The National Trust helps wildlife
The National Trust cares for over 780 miles of coastline, 250,000 hectares of land, and over 500 historic houses, castles, parks and gardens. Many of these places are homes to wildlife and the Trust cares for them to help wildlife survive and thrive. Examples of the work they are doing can be found in Merseyside and Northumberland, where very rare species will benefit from the Trust's care.
Sand dunes to become a refuge for wildlife,
Particularly vital for natterjack toad
The sand dunes at Formby in Merseyside were once used to dump waste tobacco. It was tipped there by a tobacco company between the 1950s and 1970s. Nettles thrived on the site, leaving little room for anything else, most especially the natterjack toad or native plants and reptiles.
The natterjack toad will benefit from the work being done at Formby sand dunes
So now the two hectare site is being transformed into a haven for rare wildlife, including the natterjack toad. Wedges of sand are being excavated to create new dunes and this will give the toads the best chance to survive and to thrive. Toads and lizards need to be able to move across the site and they need places to hunt, bask, hibernate and (in the case of lizards) to lay eggs
As well as tackling the habitat, Trust staff are creating 12 breeding pools for the natterjack toads. Find out more about the project here.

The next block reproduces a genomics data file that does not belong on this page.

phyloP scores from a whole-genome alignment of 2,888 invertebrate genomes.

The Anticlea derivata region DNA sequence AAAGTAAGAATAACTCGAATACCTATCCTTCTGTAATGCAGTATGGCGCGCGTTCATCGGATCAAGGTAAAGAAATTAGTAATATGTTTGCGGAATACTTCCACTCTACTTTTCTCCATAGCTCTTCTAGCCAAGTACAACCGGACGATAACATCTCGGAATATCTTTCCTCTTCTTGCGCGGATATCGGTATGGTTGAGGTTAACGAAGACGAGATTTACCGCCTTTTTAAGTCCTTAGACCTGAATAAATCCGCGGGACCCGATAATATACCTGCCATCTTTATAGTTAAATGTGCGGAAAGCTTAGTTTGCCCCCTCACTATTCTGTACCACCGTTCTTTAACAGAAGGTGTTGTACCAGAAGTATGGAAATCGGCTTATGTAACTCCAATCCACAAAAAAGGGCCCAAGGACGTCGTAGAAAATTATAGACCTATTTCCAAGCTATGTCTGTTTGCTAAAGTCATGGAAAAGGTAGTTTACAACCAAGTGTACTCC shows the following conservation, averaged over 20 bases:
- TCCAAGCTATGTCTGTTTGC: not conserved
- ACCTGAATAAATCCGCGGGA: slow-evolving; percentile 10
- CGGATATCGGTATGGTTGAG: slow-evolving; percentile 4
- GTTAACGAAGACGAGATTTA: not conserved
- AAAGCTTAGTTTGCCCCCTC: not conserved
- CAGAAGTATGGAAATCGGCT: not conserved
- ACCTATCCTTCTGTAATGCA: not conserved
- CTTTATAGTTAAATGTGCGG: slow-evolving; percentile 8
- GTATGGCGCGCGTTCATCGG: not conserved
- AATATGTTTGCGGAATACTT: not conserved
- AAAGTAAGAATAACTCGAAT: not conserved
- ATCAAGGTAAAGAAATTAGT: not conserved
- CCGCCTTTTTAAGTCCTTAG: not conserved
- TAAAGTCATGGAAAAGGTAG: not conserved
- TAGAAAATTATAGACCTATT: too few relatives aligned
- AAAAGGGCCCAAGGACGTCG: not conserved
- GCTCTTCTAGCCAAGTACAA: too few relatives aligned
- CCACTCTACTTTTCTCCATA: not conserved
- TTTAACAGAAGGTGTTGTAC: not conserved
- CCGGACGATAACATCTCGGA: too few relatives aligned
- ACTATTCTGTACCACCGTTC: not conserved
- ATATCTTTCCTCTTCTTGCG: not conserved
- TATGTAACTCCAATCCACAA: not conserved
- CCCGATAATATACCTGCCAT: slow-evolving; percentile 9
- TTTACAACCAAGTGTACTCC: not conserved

White-clawed crayfish get a fresh chance of survival
This endangered species is having a refuge created at the Wallington Estate in Northumberland. The Trust will take up to 100 crustaceans from a river to an old cattle drinking hole. which has been made into an isolated, self-contained area,
The species is so endangered that there is a very real risk it could become extinct. White-clawed crayfish are the only native freshwater crayfish in the UK. They are listed as endangered on the ICUN Red List and are a European Protected Species.
This is mainly because of the American signal crayfish and that species spread disease and take over food and habitat. Back in the 1970s, the American signal crayfish was introduced as a delicacy in restaurants.
White-clawed crayfish have a fresh chance of survival in Northumberland
So the hope is that by moving the crayfish to this “ark” area where they are isolated, they will breed. Building up the populations of this species needs to be done quickly so that they don’t vanish. And the crayfish there can in theory help repopulate other waterbodies.
The public will be able to see the crayfish as there will be a display tank in the reception area, and talks and activities are planned to educate people about them and how you and I can help. The disease these crayfish can get can be carried on boots, dog paws and fishing equipment – it can actually survive on wet and muddy items for about 3 weeks.
Willow trees have been planted alongside the river bank to help crayfish thrive as the tree roots provide a home for them.
The National Trust is doing a lot of work to help wildlife; find out more here. You can also support their work by becoming a member.
Why not plant a tree?
Help the National Trust achieve their ambition to establish 20 million trees by 2030
The Trust wants to establish 20 million trees by 2030. You can help by planting a tree with them for just £5 – you’ll get a certificate to commemorate your gift. £50 will plant 10 saplings. This will help tackle climate change, make homes for wildlife and give future generations of people and animals more green spaces. You could also dedicate a tree in memory of someone special. Find out more here